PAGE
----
Jason Dempsey: John Kelly lent his military credibility to Trump. It's too late now to stay neutral.
John Kelly is in a bind: The retired four-star general, who served as President Trump's first homeland security secretary and second White House chief of staff, is at the center of the uproar over reports last week that Trump made disrespectful, sometimes disparaging remarks about U.S. military service members on various occasions, including, according to the Atlantic, "I don't get it. What was in it for them?" as he stood with the retired general at the grave of Kelly's son, a Marine lieutenant killed while serving in Afghanistan.
So far, Kelly won't confirm or dispute that reporting, leaning on his career of service in the Marine Corps as a reason to stay silent: According to friends and associates, Kelly believes that it's inappropriate for a retired general to speak out against a sitting president in the midst of an election. But, for Kelly, that ship has sailed. He chose to serve in a political capacity, lending the credibility he gained during a lifetime in uniform to Trump's partisan cause. No one can fault Kelly for wanting to keep his son's memory out of partisan politics, but it's too late for Trump's former top White House adviser to be seriously considered as someone who is politically neutral.
Kelly may want to take advantage of the sense that military men and women need to stay out of the grubbiness of party politics - like retired general Joseph Dunford Jr., former chairman of the Joint Chiefs of Staff, who in a recent interview declined to comment on Trump's record, saying he felt obliged to "behave in public the same way I did while on active duty. . . . I feel I should not engage in any partisan politics." But while there's a logic to Dunford studiously avoiding politics at this stage, it doesn't apply in Kelly's case. Dunford served Trump while in uniform, in an explicitly nonpartisan position. Were he to speak now, either in favor of or against Trump, Dunford would risk disrupting the nonpartisan nature of military service and set a precedent that could hamper the ability of the current Joint Chiefs chairman to maintain a relationship of trust with Trump.
By contrast, Kelly served Trump in inherently political appointed positions, helping advance the president's agenda, particularly on controversial issues related to immigration, both while running the Department of Homeland Security and as White House chief of staff, and, as chief of staff, broadly managing the entirety of the president's agenda.
Now, in a situation where Kelly is uniquely capable of shedding light on the truth in the current controversy - stating for the record whether he has heard the untoward comments about service members and veterans attributed to Trump - Kelly is using his previous military service to avoid being held to the same standards of accountability as other political appointees. In this, he is hanging onto the prestige of his military identity while picking and choosing whether and when he should get treated like other high-ranking political figures.
Recall that Trump brought Kelly, former defense secretary Jim Mattis and former national security adviser H.R. McMaster into the administration at the start and repeatedly referred to them as "my generals." Trump borrowed their stature and, by extension, the stature of the military, the most trusted public institution in America. In exchange, these men assumed powerful civilian roles in the federal government. And while they sought to maintain the prestige that comes with service as flag officers, they forfeited the ability to credibly remain at arm's length from the "cesspool of domestic politics" - which is how Kelly described the political landscape in 2016, not long after he left active military service.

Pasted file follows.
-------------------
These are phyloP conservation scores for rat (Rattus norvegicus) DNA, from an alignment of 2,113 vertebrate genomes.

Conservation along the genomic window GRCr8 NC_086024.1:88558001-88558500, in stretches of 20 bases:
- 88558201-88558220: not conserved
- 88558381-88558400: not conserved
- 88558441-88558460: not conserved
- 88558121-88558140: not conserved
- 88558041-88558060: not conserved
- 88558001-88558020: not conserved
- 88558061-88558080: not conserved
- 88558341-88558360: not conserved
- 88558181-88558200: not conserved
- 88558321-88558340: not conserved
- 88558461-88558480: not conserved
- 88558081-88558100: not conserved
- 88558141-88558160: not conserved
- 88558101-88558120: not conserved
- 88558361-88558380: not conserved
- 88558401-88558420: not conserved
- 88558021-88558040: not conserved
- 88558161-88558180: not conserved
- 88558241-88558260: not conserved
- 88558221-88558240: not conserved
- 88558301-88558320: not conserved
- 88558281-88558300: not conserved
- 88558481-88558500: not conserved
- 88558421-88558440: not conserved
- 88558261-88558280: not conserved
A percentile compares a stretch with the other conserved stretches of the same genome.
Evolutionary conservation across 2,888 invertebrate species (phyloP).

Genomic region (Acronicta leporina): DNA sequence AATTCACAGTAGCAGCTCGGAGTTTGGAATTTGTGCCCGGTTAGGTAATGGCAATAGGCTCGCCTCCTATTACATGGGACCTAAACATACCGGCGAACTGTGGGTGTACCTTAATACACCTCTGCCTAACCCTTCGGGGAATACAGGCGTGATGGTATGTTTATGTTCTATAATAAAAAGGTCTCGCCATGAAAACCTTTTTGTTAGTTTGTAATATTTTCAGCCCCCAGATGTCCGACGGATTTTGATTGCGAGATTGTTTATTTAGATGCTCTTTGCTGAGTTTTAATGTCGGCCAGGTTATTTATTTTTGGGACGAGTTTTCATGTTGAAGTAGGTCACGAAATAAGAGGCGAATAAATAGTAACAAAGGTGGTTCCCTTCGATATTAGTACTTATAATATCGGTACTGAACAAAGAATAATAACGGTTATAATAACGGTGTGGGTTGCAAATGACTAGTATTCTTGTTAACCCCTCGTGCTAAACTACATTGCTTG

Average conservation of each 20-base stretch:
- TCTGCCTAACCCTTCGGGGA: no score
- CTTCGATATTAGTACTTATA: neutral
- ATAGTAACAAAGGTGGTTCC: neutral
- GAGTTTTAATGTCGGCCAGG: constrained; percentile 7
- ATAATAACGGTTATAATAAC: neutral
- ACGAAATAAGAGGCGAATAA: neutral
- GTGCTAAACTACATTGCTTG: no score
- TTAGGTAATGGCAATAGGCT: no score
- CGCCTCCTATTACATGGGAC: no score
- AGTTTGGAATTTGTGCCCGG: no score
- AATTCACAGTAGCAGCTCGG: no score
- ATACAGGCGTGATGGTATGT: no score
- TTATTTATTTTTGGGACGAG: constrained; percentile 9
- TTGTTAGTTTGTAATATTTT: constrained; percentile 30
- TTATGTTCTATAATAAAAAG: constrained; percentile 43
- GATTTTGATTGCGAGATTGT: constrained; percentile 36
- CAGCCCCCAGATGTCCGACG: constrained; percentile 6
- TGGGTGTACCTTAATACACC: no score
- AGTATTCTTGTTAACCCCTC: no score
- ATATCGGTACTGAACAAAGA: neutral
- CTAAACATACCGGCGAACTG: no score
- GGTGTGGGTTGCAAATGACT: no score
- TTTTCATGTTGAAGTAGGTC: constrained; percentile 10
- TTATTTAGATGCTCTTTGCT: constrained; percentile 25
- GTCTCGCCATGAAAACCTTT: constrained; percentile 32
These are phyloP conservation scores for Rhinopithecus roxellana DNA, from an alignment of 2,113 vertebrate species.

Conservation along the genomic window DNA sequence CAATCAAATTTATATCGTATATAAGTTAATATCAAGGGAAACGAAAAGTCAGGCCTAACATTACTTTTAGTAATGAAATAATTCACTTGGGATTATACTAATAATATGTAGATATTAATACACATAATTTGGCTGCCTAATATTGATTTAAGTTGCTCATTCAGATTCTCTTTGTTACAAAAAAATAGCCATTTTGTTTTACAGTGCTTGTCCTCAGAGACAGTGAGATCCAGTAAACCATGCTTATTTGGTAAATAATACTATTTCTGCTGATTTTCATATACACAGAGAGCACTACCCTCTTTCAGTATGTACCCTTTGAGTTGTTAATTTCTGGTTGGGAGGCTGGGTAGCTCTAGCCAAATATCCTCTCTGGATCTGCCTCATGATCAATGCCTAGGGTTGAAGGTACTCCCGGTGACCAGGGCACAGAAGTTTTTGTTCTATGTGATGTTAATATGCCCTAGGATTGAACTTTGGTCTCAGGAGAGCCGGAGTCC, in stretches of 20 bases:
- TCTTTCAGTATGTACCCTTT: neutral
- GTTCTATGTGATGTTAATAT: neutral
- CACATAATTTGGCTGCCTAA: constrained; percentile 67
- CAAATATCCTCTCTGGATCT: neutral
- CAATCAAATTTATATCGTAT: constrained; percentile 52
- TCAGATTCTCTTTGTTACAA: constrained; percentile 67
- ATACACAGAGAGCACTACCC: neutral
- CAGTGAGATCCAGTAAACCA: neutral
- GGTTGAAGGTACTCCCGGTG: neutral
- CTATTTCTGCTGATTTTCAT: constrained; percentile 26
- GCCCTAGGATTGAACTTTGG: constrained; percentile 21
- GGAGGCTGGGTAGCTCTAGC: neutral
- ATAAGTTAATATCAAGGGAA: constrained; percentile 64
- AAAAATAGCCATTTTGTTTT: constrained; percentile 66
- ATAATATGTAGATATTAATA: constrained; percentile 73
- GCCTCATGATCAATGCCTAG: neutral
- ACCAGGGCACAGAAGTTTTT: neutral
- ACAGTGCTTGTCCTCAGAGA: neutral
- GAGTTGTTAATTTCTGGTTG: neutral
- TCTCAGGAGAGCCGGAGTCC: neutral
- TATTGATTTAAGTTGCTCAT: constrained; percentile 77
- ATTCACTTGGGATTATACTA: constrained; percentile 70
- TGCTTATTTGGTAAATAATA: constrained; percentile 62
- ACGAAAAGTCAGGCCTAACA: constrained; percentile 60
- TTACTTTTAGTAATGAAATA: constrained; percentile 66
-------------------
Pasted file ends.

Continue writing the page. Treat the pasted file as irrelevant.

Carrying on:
To the extent that Kelly is using his military identity as a shield in this debate, he's subverting, at least inadvertently, an important component of American democratic discourse, whereby the open and often messy arguments about the direction of the country and the performance of its elected leaders provide a degree of public accountability that has historically been the envy of the world. A military that stands aside from these political debates serves two purposes. It both keeps the threat of force out of the marketplace of ideas while also preventing politicians from implementing partisan litmus tests for military officers. There is, however, no middle ground whereby former officers can enter the political fray but then claim the mantle of nonpartisan servants when things do not turn out the way they would like.
Kelly is certainly in a difficult spot. Colleagues, the public and members of the press are urging him to settle a factual dispute with implications not just for the coming election but also for how the military will be seen in the future: In the past, Trump has openly called distinguished former service members like the late senator John McCain "losers." The president struggles to defend his decision skip a 2018 ceremony at Aisne-Marne military cemetery, honoring allied war dead, that his counterparts - Canadian Prime Minister Justin Trudeau, German Chancellor Angela Merkel and French President Emmanuel Macron - attended. And he is reported to have uttered words that give insult to the motivations of Kelly's son, and many others, to serve.
If Kelly declines to clear up the matter, at least to the extent that he can, he wouldn't be fulfilling his duty as a former military commander as much as he would be validating the notion (and Trump's tactic) that former military officers can be used as props for domestic political fights, dutifully offering their prestige to political actors but avoiding any personal agency in circumstances where other political appointees would be expected to explain the posture of the president they chose to serve.
J ason Dempsey is a senior adjunct fellow at the Center for a New American Security.